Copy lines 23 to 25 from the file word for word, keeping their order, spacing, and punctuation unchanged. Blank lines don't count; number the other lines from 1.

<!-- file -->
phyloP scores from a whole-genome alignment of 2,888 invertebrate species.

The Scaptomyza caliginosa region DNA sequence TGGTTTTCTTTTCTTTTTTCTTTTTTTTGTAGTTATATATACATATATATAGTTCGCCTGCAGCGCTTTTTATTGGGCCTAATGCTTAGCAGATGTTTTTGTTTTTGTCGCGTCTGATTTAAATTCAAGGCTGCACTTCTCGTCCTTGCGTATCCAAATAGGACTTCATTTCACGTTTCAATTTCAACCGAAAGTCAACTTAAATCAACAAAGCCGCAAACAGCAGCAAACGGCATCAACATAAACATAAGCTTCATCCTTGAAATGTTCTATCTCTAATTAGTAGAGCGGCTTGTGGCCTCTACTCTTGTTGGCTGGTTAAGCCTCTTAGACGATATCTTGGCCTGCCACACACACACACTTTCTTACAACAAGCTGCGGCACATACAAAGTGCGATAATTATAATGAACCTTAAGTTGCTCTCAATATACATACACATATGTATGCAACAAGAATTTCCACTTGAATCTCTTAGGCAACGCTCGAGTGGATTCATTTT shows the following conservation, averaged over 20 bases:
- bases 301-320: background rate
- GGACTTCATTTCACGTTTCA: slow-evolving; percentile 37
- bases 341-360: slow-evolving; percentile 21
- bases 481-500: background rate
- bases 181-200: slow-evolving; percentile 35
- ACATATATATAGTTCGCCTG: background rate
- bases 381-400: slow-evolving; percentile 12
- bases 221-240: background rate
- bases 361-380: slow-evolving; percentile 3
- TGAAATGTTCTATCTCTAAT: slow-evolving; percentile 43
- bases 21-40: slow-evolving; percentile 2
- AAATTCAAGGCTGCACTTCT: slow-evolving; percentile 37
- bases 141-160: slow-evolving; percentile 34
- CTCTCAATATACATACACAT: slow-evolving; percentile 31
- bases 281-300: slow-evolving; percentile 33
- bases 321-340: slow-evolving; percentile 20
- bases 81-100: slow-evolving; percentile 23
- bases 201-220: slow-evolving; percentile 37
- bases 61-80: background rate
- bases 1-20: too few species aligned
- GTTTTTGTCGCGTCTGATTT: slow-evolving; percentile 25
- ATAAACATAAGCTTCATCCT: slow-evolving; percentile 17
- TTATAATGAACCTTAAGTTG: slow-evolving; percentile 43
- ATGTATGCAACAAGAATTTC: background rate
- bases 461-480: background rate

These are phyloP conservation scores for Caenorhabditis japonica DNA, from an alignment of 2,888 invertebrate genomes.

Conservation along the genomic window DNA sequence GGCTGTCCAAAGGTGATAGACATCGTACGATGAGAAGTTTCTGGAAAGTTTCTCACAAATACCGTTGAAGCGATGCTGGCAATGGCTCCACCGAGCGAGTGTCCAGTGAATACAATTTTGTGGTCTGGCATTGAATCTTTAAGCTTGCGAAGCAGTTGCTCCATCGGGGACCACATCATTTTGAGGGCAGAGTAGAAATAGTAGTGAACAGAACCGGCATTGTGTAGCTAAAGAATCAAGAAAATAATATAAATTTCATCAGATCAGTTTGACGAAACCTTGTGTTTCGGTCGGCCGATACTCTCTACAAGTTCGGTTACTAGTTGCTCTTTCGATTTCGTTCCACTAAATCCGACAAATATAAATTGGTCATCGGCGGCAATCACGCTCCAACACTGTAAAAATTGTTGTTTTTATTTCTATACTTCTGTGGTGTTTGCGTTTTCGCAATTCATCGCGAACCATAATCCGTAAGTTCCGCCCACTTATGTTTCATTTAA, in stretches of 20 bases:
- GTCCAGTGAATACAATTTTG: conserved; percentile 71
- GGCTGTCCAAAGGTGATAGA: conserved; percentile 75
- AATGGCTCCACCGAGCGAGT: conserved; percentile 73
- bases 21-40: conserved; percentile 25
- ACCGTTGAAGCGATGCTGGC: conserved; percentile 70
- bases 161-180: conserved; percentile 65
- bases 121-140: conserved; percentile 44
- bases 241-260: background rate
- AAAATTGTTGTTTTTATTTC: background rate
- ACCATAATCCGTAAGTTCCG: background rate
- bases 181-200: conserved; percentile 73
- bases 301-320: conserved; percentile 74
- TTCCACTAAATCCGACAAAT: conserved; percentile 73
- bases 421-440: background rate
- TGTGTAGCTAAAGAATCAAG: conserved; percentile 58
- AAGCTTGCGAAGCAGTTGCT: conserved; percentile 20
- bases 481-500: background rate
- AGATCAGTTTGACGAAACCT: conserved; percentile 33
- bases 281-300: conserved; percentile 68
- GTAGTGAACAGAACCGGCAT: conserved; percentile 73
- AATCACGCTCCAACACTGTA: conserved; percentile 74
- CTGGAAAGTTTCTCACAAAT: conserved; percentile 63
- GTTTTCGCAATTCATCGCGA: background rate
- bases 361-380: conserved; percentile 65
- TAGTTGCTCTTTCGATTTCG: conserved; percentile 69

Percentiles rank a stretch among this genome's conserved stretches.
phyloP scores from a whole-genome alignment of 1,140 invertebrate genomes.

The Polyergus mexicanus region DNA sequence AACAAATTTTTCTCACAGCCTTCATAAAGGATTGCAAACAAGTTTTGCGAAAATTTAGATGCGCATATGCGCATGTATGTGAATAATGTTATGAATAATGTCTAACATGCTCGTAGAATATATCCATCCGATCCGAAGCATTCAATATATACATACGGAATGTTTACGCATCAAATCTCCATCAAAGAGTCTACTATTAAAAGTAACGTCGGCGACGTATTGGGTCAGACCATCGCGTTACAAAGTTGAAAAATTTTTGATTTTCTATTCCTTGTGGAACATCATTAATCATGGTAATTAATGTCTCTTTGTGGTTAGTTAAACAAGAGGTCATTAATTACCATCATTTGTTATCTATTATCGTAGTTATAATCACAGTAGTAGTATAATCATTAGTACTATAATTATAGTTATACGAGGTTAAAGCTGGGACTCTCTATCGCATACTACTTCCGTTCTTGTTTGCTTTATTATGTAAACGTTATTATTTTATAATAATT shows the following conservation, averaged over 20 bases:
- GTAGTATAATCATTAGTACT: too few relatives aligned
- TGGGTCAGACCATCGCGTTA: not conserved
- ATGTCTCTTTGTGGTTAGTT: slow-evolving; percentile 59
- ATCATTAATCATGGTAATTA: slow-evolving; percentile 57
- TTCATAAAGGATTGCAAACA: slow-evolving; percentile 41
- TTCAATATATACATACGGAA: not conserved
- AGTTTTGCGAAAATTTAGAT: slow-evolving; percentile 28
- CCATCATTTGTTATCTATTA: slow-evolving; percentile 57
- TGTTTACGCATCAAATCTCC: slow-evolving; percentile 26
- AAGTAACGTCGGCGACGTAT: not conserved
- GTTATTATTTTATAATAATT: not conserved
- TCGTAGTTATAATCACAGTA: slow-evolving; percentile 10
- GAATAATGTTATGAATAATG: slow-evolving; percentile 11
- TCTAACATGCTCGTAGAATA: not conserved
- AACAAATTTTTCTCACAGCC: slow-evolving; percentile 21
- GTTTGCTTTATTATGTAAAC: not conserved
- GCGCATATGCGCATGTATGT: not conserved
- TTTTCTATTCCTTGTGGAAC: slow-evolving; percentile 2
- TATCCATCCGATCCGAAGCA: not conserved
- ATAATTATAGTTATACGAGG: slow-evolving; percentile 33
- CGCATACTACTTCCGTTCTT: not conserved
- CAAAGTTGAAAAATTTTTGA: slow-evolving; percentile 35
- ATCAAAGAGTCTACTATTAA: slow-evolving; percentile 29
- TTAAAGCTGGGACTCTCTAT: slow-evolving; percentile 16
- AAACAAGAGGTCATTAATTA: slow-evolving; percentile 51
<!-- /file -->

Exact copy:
- GTTTTTGTCGCGTCTGATTT: slow-evolving; percentile 25
- ATAAACATAAGCTTCATCCT: slow-evolving; percentile 17
- TTATAATGAACCTTAAGTTG: slow-evolving; percentile 43